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Single-Family Housing Starts Dropped to Two-Year Low in September

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New-Construction Projects

Single-Family Housing Starts Dropped to Two-Year Low in September

Home builders slowed their pace of new construction in September as higher interest rates continued to price out a growing share of would-be buyers


October 20, 2022
New wood-framed single-family house
Image: Stock.adobe.com

U.S. housing starts fell 8.1% to a seasonally adjusted annual rate of 1.439 million units in September, while single-family home projects dropped 4.7% to an annual rate of 892,000, the lowest level since May 2020, Reuters reports. As mortgage rates reached a 20-year high and supply chain disruptions posed extended challenges for builders, permits issued for new single-family houses fell 3.1% in September to the lowest level recorded since June 2020.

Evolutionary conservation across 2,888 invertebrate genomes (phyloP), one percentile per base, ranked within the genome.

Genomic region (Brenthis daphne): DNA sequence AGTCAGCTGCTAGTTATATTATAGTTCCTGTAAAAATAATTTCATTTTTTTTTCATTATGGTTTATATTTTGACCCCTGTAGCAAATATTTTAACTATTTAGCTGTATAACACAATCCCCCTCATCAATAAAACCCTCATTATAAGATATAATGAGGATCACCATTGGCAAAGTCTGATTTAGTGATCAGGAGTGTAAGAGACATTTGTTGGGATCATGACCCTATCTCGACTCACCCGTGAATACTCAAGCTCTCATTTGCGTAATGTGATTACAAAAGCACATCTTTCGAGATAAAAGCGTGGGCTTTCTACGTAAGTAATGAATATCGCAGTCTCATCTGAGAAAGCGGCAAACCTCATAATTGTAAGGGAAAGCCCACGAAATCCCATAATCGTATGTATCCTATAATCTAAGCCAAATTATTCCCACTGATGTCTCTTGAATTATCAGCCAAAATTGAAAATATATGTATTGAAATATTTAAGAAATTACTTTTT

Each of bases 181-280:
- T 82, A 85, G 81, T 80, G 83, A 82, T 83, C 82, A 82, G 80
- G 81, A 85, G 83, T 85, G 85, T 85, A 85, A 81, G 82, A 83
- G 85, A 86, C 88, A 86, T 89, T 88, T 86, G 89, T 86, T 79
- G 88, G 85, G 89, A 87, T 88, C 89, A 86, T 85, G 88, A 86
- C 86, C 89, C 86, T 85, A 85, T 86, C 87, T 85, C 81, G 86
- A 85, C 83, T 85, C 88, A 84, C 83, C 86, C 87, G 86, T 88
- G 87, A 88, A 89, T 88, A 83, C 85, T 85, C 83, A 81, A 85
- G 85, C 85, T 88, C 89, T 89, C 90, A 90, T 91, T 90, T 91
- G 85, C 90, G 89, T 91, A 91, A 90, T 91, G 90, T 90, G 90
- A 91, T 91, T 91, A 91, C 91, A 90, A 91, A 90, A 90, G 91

Buyers facing a series of affordability hurdles are driving down demand in the housing market, a slower pace of new construction signals a shift in builder sentiment in response.

"We expect starts to moderate further in (the fourth quarter) to ... 1.420 million from 1.461 million" in the third quarter, Nancy Vanden Houten, lead U.S. economist at Oxford Economics, wrote. "The risk, however, is for a slower pace of starts, given the weak handoff at the end of Q3 and pessimism among homebuilders who are seeing buyers retreat to the sidelines at a time when they continue to face elevated cost pressures."

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